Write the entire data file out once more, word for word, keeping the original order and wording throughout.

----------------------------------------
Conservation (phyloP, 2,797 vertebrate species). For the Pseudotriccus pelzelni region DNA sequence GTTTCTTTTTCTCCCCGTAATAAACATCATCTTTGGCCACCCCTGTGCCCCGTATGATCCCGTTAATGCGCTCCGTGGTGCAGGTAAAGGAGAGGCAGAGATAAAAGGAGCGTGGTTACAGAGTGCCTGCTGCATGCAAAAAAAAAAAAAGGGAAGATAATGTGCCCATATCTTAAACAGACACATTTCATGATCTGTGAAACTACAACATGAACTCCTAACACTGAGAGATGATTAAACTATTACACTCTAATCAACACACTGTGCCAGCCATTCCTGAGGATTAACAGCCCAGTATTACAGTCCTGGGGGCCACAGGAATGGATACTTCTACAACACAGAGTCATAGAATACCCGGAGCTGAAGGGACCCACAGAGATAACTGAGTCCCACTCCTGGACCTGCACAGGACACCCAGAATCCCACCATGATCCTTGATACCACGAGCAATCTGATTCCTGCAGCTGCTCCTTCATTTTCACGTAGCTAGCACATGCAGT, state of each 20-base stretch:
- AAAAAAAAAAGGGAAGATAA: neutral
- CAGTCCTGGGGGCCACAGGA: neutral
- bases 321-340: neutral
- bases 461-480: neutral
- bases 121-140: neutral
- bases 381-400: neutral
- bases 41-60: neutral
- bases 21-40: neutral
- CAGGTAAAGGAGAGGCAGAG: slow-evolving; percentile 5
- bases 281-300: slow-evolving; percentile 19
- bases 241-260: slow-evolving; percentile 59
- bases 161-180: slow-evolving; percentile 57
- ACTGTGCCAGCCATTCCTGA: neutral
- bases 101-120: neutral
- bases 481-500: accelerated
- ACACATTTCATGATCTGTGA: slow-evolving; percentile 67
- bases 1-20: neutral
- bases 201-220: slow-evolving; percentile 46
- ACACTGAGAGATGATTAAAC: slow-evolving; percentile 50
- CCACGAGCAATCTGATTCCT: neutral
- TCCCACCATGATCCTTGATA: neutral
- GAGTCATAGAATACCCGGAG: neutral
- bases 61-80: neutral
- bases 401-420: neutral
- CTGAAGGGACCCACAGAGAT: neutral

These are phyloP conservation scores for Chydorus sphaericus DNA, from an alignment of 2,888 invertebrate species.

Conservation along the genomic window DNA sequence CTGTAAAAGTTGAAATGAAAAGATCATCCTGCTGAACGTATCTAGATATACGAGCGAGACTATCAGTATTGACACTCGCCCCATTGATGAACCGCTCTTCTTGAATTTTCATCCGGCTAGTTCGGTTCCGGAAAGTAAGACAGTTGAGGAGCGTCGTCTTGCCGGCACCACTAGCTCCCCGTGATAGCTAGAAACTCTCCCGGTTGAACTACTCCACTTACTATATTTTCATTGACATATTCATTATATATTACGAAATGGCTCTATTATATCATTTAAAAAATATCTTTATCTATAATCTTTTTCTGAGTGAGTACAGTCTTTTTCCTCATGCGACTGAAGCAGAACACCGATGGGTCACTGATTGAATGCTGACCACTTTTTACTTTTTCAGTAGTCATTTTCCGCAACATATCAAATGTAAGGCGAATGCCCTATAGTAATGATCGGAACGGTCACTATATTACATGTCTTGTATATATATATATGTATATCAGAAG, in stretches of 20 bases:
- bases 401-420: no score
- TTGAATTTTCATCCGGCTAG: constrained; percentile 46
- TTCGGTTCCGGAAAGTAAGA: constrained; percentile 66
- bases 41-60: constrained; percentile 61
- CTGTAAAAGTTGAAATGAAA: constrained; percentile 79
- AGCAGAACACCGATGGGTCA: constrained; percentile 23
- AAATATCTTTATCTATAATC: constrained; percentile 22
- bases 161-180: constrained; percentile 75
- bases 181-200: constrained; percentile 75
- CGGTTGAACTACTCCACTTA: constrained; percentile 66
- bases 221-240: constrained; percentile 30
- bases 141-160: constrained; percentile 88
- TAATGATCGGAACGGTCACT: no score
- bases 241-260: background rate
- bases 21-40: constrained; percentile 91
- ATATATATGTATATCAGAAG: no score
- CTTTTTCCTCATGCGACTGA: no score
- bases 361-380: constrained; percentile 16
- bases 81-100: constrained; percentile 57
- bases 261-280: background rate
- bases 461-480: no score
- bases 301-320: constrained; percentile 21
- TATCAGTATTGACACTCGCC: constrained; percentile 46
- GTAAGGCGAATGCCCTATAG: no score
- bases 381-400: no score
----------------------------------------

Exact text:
Conservation (phyloP, 2,797 vertebrate species). For the Pseudotriccus pelzelni region DNA sequence GTTTCTTTTTCTCCCCGTAATAAACATCATCTTTGGCCACCCCTGTGCCCCGTATGATCCCGTTAATGCGCTCCGTGGTGCAGGTAAAGGAGAGGCAGAGATAAAAGGAGCGTGGTTACAGAGTGCCTGCTGCATGCAAAAAAAAAAAAAGGGAAGATAATGTGCCCATATCTTAAACAGACACATTTCATGATCTGTGAAACTACAACATGAACTCCTAACACTGAGAGATGATTAAACTATTACACTCTAATCAACACACTGTGCCAGCCATTCCTGAGGATTAACAGCCCAGTATTACAGTCCTGGGGGCCACAGGAATGGATACTTCTACAACACAGAGTCATAGAATACCCGGAGCTGAAGGGACCCACAGAGATAACTGAGTCCCACTCCTGGACCTGCACAGGACACCCAGAATCCCACCATGATCCTTGATACCACGAGCAATCTGATTCCTGCAGCTGCTCCTTCATTTTCACGTAGCTAGCACATGCAGT, state of each 20-base stretch:
- AAAAAAAAAAGGGAAGATAA: neutral
- CAGTCCTGGGGGCCACAGGA: neutral
- bases 321-340: neutral
- bases 461-480: neutral
- bases 121-140: neutral
- bases 381-400: neutral
- bases 41-60: neutral
- bases 21-40: neutral
- CAGGTAAAGGAGAGGCAGAG: slow-evolving; percentile 5
- bases 281-300: slow-evolving; percentile 19
- bases 241-260: slow-evolving; percentile 59
- bases 161-180: slow-evolving; percentile 57
- ACTGTGCCAGCCATTCCTGA: neutral
- bases 101-120: neutral
- bases 481-500: accelerated
- ACACATTTCATGATCTGTGA: slow-evolving; percentile 67
- bases 1-20: neutral
- bases 201-220: slow-evolving; percentile 46
- ACACTGAGAGATGATTAAAC: slow-evolving; percentile 50
- CCACGAGCAATCTGATTCCT: neutral
- TCCCACCATGATCCTTGATA: neutral
- GAGTCATAGAATACCCGGAG: neutral
- bases 61-80: neutral
- bases 401-420: neutral
- CTGAAGGGACCCACAGAGAT: neutral

These are phyloP conservation scores for Chydorus sphaericus DNA, from an alignment of 2,888 invertebrate species.

Conservation along the genomic window DNA sequence CTGTAAAAGTTGAAATGAAAAGATCATCCTGCTGAACGTATCTAGATATACGAGCGAGACTATCAGTATTGACACTCGCCCCATTGATGAACCGCTCTTCTTGAATTTTCATCCGGCTAGTTCGGTTCCGGAAAGTAAGACAGTTGAGGAGCGTCGTCTTGCCGGCACCACTAGCTCCCCGTGATAGCTAGAAACTCTCCCGGTTGAACTACTCCACTTACTATATTTTCATTGACATATTCATTATATATTACGAAATGGCTCTATTATATCATTTAAAAAATATCTTTATCTATAATCTTTTTCTGAGTGAGTACAGTCTTTTTCCTCATGCGACTGAAGCAGAACACCGATGGGTCACTGATTGAATGCTGACCACTTTTTACTTTTTCAGTAGTCATTTTCCGCAACATATCAAATGTAAGGCGAATGCCCTATAGTAATGATCGGAACGGTCACTATATTACATGTCTTGTATATATATATATGTATATCAGAAG, in stretches of 20 bases:
- bases 401-420: no score
- TTGAATTTTCATCCGGCTAG: constrained; percentile 46
- TTCGGTTCCGGAAAGTAAGA: constrained; percentile 66
- bases 41-60: constrained; percentile 61
- CTGTAAAAGTTGAAATGAAA: constrained; percentile 79
- AGCAGAACACCGATGGGTCA: constrained; percentile 23
- AAATATCTTTATCTATAATC: constrained; percentile 22
- bases 161-180: constrained; percentile 75
- bases 181-200: constrained; percentile 75
- CGGTTGAACTACTCCACTTA: constrained; percentile 66
- bases 221-240: constrained; percentile 30
- bases 141-160: constrained; percentile 88
- TAATGATCGGAACGGTCACT: no score
- bases 241-260: background rate
- bases 21-40: constrained; percentile 91
- ATATATATGTATATCAGAAG: no score
- CTTTTTCCTCATGCGACTGA: no score
- bases 361-380: constrained; percentile 16
- bases 81-100: constrained; percentile 57
- bases 261-280: background rate
- bases 461-480: no score
- bases 301-320: constrained; percentile 21
- TATCAGTATTGACACTCGCC: constrained; percentile 46
- GTAAGGCGAATGCCCTATAG: no score
- bases 381-400: no score